Working with the SAMR (Substitution Augmentation Modification Redefinition) Model

Ruben R. Puentedura’s blog offers an absolute wealth of information on teaching, pedgagogy and use of technology (more broadly, along with iPads in particular).

Today I started reading (it’s 64 pages long) his article (PDF) on the SAMR model for using technology:

Redefinition: Tech allows for the creation of new tasks, previously inconceivable

Modification: Tech allows for significant task redesign

Augmentation: Tech acts as a direct tool substitute, with functional improvement

Substitution: Tech acts as a direct tool substitute, with no functional change

The stages are hierarchical, with Substitution and Augmentation forming the Enhancing phase, whilst Modification and Redefinition are part of the Transformation phase.

Reading the article made me realise that, although the iClass has come a long way, there is still a long way to go before our use of the iPads is truly transformative.

We have used the iPads to complete maths questions which could be worked out mentally or on paper (Substitution, albeit with extremely high engagement).

In the first or second week we started to tailor maths apps to skills needs (Augmentation).

Later on, we have used multimedia to record our learning in ways we could not have done without the iPads (Augmentation), with the children working on tasks which could not have been planned for without our 1:1 scheme (Modification).

There you have it, a brief summary of (very few) of the ways we have employed our tablets. For me, the next step is to move more of the technological use to transformation, as I really think we have cracked Enhancement.  This is a very exciting time and the children are sure to agree :)

I envisage outlining for them the content and/or skills we need to cover and facilitating a protracted discussion of the many ways of demonstrating this with a range of apps, ideally in ways which were “previously inconceivable”, possibly by introducing apps separately in skill-building workshops.

It’s going to be a lot of fun!

How to get and hold attention: stop telling your students to “pay attention!”

Eric Jensen wrote an edifying post about this, which is well worth reading on his site.

In essence, he makes the point that there are much better ways of ensuring attention than asking for it.  Here I have re-produced his tips for making children want to pay attention.  As I mentioned, the original post is on Eric’s site and is an engaging read.

  • Use prediction. Ask students to make a prediction on something related to your content (the process, outcome, circumstance(s), etc.)  BTW…They care more about the outcome. Then help them get vested in their prediction by making the prediction public (“Raise your hand if you believe that …”) Next, increase the stakes of the prediction (“Those that predict correctly will get one free homework pass this month. Now, let’s find out who was right.”) Prediction forces the brain to care about the outcome because we get vested in being right.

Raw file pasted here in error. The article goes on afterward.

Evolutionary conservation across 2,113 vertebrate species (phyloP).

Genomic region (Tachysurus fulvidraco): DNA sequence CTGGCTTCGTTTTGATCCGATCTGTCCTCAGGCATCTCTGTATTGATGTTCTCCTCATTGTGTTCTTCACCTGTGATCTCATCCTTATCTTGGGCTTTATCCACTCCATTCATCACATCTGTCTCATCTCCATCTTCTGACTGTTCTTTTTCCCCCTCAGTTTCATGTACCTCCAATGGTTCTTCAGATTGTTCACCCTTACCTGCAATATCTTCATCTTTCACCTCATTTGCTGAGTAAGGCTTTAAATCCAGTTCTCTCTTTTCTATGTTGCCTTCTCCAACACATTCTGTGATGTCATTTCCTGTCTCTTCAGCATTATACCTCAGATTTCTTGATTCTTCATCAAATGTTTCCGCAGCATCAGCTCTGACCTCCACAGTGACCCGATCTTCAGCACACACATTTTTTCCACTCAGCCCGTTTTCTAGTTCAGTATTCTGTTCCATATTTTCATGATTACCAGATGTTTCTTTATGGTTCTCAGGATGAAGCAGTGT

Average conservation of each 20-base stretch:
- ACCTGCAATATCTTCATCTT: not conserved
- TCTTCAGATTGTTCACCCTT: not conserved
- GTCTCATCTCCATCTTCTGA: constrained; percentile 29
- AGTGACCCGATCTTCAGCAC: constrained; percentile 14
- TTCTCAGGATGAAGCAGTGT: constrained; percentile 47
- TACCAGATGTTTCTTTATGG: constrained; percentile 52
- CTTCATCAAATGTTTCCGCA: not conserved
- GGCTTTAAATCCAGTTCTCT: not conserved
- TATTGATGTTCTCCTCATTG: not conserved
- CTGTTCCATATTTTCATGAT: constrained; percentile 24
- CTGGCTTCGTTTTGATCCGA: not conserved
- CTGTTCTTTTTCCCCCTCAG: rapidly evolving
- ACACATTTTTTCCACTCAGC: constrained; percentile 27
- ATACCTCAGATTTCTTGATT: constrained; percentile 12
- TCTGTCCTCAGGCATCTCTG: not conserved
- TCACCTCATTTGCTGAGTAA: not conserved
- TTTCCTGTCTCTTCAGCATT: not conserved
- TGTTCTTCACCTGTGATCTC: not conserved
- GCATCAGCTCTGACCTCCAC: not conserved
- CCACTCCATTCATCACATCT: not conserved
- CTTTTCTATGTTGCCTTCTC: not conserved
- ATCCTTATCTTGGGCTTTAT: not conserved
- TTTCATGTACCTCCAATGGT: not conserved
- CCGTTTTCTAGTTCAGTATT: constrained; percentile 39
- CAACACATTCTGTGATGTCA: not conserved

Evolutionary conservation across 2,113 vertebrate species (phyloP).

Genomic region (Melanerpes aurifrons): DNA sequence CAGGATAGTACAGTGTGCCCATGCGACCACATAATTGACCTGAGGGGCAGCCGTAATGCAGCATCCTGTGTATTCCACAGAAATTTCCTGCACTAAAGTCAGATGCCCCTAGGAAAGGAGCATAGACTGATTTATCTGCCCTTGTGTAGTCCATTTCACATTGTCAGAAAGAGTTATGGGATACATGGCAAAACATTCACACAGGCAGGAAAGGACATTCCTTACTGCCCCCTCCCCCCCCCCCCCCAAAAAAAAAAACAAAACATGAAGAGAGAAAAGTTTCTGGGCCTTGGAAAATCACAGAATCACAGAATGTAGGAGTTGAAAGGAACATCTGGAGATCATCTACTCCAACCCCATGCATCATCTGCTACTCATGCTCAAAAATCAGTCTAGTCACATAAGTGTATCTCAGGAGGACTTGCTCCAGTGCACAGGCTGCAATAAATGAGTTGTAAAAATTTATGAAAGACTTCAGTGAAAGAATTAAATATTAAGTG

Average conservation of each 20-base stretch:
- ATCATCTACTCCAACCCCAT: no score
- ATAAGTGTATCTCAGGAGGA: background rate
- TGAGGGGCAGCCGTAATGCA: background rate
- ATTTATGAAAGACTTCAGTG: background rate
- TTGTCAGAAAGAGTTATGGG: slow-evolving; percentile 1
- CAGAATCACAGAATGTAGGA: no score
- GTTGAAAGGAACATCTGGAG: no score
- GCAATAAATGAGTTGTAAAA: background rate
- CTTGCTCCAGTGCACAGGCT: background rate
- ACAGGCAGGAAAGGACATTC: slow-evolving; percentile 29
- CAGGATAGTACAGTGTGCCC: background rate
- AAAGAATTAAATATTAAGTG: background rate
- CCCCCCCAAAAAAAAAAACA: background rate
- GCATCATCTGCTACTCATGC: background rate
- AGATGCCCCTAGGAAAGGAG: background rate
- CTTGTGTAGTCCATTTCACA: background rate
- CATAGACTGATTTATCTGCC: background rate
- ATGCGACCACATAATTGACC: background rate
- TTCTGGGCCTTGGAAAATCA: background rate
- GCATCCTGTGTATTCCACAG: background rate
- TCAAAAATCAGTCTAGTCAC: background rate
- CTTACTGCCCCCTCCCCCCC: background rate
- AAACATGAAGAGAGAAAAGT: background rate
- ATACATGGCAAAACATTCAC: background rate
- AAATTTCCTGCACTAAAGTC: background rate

• Use the brief “pause” and chunk technique. Give students a stand up break of 30-90 seconds (the “pause”) to give them mental processing time for the content. It also adds a sense of anticipation or even importance to the content. Brief breaks just to stretch may help focus (Ariga,A. & Lleras,A., 2011). Be sure to also break your content into 5-12 min. chunks (depending on grade level).
  • Prime the learning with small hints, appetizers and teasers ahead of the content to create a pre-attentional bias to the content.
  • Start getting “buy-in” to the content. This is the “hook” that fosters attentional vigilance.  Then, add a strong goal-acquisition to the activity, keeping them vested in reaching the target goal.
  • Do a fast physical activity (like Simon Sez) first to activate executive function areas with the induced strength from the brain’s internal focus-inducing chemical, norepinephrine and working memory ally, dopamine.

How to be an outstanding teacher, or at least have an outstanding ofsted lesson (Paul Dix)

Source – The Guardian website: http://50.19.173.76/teacher-resources/7034/lnkbtnshowasset

1. Step back and look at your teaching space, does it scream outstanding?

2. Meet the children at the door and talk to them about their prior learning as they walk into the room. Show that you know them, know where they are in their learning and know what they need to do as they step over the threshold.

3. Have a first five minutes that creates curious, questioning, engaged children. Cheesy ‘starters’ are old hat and won’t stand out from the crowd.

4. Teach and rehearse 2/3 amazingly well drilled routines that you can click into at a moments notice.

5. Ensure that children leave with an idea/target/question/task. Use writable wristbands or stickers or writing notes on their arm. Show the inspector that children literally carry their learning with them.

6. Take small risks alongside the big ones. Wait the extra few seconds for an answer, show a passion that risks spilling into over excitement and give time to self organised work.

7. Make learning obvious and on show. Give time for thinking and self study but have an active collaborative outcome that demonstrates what has been learned.

8. Prime your trickiest student to demand ‘flipped’ homework at the end of the lesson as if their life depended on it!